Cell-based therapy using autologous cells has been suggested as a potential approach for periodontal tissue regeneration. Spheroid systems are a form of three-dimensional cell culture that promotes cell matrix interaction, which could recapitulate the aspect of cell homeostasis in vivo. The aim of this study is to assess the interaction of periodontal fibroblast spheroids with synthetic and collagen-based membranes that have been used in guided tissue regeneration.
A normally restored orbital structure after reconstructive surgery would accelerate the return of orbital function. The aim of the present study was to compare the outcomes of 2 orbital implants: autogenous grafts and porous polyethylene (Medpor).
In present study, a new composition of glass-ceramic was synthesized based on the Na2O-CaO-SiO2-P2O5 glass system. Heat treatment of glass powder was carried out in 2 stages: 600 °C as the nucleation temperature and different temperature on crystallization at 850, 950 and 1000 °C. The glass-ceramic heat-treated at 950 °C was selected as bioactive filler in commercial PMMA bone cement; (PALACOS® LV) due to its ability to form 2 high crystallization phases in comparison with 850 and 1000 °C. The results of this newly glass-ceramic filled PMMA bone cement at 0-16 wt% of filler loading were compared with those of hydroxyapatite (HA). The effect of different filler loading on the setting properties was evaluated. The peak temperature during the polymerization of bone cement decreased when the liquid to powder (L/P) ratio was reduced. The setting time, however, did not show any trend when filler loading was increased. In contrast, dough time was observed to decrease with increased filler loading. Apatite morphology was observed on the surface of the glass-ceramic and selected cement after bioactivity test.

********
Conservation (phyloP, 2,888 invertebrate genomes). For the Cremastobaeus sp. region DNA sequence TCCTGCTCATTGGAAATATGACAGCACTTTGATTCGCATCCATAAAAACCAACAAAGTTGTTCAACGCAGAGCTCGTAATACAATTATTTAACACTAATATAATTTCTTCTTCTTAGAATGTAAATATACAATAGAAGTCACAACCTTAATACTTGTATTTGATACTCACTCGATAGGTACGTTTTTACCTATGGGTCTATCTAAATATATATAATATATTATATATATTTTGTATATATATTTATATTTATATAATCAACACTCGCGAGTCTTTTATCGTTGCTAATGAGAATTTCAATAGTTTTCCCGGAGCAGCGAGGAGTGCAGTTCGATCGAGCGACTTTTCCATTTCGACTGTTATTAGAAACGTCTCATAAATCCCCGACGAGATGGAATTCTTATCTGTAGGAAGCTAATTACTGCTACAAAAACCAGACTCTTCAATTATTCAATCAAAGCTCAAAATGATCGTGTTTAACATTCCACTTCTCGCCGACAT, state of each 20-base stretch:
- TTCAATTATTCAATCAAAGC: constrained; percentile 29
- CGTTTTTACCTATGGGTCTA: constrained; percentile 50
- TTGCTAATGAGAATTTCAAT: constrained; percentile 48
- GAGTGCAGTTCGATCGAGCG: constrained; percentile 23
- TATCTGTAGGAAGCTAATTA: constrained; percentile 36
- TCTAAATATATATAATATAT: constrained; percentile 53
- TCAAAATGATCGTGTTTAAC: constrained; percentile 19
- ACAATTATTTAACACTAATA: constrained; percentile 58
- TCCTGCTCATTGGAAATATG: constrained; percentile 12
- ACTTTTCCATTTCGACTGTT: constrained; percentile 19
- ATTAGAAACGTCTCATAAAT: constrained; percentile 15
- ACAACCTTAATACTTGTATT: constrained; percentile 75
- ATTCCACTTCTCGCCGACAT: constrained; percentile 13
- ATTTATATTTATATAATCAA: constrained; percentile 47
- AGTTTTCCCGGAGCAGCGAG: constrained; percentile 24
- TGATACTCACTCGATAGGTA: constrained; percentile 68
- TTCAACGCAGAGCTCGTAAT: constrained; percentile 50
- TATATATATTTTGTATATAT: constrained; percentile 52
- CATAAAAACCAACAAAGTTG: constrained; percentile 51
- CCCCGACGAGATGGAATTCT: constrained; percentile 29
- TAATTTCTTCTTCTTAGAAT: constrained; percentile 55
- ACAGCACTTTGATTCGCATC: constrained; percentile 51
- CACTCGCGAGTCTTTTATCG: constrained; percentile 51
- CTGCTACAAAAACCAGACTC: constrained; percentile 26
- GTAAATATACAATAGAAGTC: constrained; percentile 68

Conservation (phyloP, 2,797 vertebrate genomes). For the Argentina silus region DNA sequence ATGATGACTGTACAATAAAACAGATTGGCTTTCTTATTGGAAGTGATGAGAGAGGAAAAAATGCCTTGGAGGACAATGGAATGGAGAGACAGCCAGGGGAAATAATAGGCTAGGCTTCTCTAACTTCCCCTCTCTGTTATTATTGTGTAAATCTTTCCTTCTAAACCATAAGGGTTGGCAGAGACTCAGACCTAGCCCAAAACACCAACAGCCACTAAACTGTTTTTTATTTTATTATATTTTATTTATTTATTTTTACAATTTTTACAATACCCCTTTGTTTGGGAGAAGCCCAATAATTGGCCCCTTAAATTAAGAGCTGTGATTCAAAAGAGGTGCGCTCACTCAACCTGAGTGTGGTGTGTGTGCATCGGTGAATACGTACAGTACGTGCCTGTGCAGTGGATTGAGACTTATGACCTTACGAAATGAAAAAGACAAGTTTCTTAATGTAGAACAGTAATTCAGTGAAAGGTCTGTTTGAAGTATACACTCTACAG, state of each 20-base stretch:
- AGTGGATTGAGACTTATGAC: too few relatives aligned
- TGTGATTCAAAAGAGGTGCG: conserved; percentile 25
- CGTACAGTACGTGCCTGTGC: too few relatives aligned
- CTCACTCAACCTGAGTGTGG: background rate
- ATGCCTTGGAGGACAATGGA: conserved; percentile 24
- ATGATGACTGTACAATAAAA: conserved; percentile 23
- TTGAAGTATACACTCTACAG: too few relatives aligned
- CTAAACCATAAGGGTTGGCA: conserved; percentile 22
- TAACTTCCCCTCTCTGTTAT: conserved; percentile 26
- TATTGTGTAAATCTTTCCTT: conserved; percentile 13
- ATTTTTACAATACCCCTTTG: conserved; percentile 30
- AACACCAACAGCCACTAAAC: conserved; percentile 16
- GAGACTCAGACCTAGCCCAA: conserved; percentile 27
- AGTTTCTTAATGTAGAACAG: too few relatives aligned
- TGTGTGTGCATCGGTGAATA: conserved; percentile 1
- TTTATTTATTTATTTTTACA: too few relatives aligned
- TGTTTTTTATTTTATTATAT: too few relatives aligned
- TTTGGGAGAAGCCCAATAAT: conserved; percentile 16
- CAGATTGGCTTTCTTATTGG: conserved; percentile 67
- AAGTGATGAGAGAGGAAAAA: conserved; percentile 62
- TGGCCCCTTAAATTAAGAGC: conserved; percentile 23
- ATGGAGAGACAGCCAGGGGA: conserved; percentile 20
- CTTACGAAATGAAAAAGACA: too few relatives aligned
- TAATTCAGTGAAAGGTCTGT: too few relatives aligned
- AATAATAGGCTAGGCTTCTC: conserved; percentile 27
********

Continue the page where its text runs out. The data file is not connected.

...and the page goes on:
Hydroxyapatite (HA) used for bone replacement is one of the most active areas of ceramic biomaterials research currently. It has been used clinically for the last 20 years due to its excellent biocompatibility, osseoconduction and osseointegration. Many modifications have been done to develop a stronger, tougher and biocompatible ceramic biomaterial because pure HA is brittle. Researchers in Universiti Sains Malaysia had developed this value added HA that is stronger and less brittle compared to pure HA. The objective of this in vitro study was to evaluate the genotoxic characteristic of the value added HA based material by using Bacterial Reverse Mutation Assay (Ames test). The Bacterial Reverse Mutation Assay of HA was performed on Salmonella typhimurium strains TA98, TA100, TA1535, TA1537 and Escherichia coli strain WP2 uvrA using the preincubation method in the presence and absence of an exogenous metabolic activation system. All the bacterial tester strains treated with and without S9 Mix showed no increase of revertant colonies with increase in concentration of test substance for both the dose finding test and the main test. The number of revertant colonies was less than twice that of the solvent control for all the five bacterial strains and this was reproducible for both the dose finding test and the main test. The numbers of revertant colonies in the negative and positive controls were within the background data of our laboratory. In conclusion the results of the tests showed that the value added HA was considered to have no reverse mutagenic potential under the present test conditions.